Online Program

Whose responsibility is it anyway? an examination of municipal officials' perceptions of their roles in addressing climate change

Monday, November 4, 2013 : 4:30 p.m. - 4:50 p.m.

Jay Maddock, PhD, Department of Public Health Sciences, University of Hawai'i Manoa, Honolulu, HI
Karin Goins, MPH, Preventive and Behavioral Medicine, University of Massachusetts Medical School, Worcester, MA
Kristin Schneider, Ph.D., Psychology, Rosalind Franklin University, North Chicago, IL
Ross C. Brownson, PhD, The Brown School & Prevention Research Center of St. Louis, Washington University in St. Louis, St. Louis, MO
Katie M. Heinrich, PhD, Department of Kinesiology, Kansas State University, Manhattan, KS
Stephenie C. Lemon, PhD, Division of Preventive and Behavioral Medicine, University of Massachusetts Medical School, Worcester, MA
Climate change is a major public heath issues that requires major changes in every sector of society to help mitigate the effects. Action is necessary among policymakers and officials at all levels of government to address this public health issue. However, little is known about how municipal policymakers and government officials see their role in addressing climate change. In this study, 453 local elected officials and appointed department heads representing 8 states and 53 municipalities completed an on-line survey. Respondents were asked how important 11 issues were in the responsibilities of their current position on a five point Likert scale scored from 0-4. Overall climate change/energy conservation (m = 2.22) was the second lowest behind economic development (3.03), needs of vulnerable populations (2.81), smart growth (2.80), traffic safety (2.51) and public health (2.61). Only obesity (2.10) scored lower. Among the different job types, respondents from public health departments (1.81) were the least likely to rate climate change as an important part of their job. Bivariate analyses indicated that fiscal and social liberals and women rated climate change as a more important part of their job. Municipalities have an important role to play in mitigating climate change. However, most local and elected officials rate it lower in importance than other issues affecting their municipality. Awareness raising and education of municipal officials is needed to address the changing climate especially local health department directors.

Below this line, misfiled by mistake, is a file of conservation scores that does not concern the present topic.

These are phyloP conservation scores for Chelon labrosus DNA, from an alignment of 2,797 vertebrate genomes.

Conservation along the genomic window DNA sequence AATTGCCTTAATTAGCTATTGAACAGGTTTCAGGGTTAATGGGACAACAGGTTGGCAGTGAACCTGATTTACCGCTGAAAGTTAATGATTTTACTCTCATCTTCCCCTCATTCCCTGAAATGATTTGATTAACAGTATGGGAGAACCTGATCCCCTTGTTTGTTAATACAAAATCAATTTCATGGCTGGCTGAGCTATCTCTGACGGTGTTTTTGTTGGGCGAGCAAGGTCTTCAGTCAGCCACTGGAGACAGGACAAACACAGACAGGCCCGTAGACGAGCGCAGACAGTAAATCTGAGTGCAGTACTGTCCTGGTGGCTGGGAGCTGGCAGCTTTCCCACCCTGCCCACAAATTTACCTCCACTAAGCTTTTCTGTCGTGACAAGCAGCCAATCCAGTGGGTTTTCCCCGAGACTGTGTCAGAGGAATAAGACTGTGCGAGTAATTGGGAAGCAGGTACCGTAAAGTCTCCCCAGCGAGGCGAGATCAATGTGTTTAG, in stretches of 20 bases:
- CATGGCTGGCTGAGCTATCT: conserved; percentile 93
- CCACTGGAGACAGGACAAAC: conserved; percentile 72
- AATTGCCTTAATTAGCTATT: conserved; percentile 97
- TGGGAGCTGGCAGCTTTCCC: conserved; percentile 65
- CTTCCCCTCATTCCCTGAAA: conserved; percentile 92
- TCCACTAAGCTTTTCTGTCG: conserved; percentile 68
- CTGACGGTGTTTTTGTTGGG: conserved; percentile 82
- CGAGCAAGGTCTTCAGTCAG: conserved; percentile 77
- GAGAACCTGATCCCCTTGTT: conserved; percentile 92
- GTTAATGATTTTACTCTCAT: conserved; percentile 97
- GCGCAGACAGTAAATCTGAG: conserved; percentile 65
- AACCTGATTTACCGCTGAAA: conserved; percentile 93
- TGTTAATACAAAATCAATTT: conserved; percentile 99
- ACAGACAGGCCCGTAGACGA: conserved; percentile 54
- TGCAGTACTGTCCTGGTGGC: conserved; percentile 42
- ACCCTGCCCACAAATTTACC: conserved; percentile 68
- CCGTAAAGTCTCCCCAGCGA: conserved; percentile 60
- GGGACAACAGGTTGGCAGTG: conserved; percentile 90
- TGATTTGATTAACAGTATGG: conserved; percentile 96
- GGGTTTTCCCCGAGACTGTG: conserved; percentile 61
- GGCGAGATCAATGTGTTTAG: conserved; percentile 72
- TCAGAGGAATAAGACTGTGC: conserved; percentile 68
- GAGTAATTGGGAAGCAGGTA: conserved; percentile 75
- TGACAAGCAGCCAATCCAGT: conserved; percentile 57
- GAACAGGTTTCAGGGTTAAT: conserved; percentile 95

Learning Areas:

Administration, management, leadership
Assessment of individual and community needs for health education
Environmental health sciences
Public health or related public policy

Learning Objectives:
Compare the importance of climate change to other job responsibilities among elected and appointed officials in eight US states.

Keyword(s): Climate Change, Public Health Infrastructure

Presenting author's disclosure statement:

Qualified on the content I am responsible for because: I am a tenured professor of public health with 80+ publications in health policy and health promotion.
Any relevant financial relationships? No

I agree to comply with the American Public Health Association Conflict of Interest and Commercial Support Guidelines, and to disclose to the participants any off-label or experimental uses of a commercial product or service discussed in my presentation.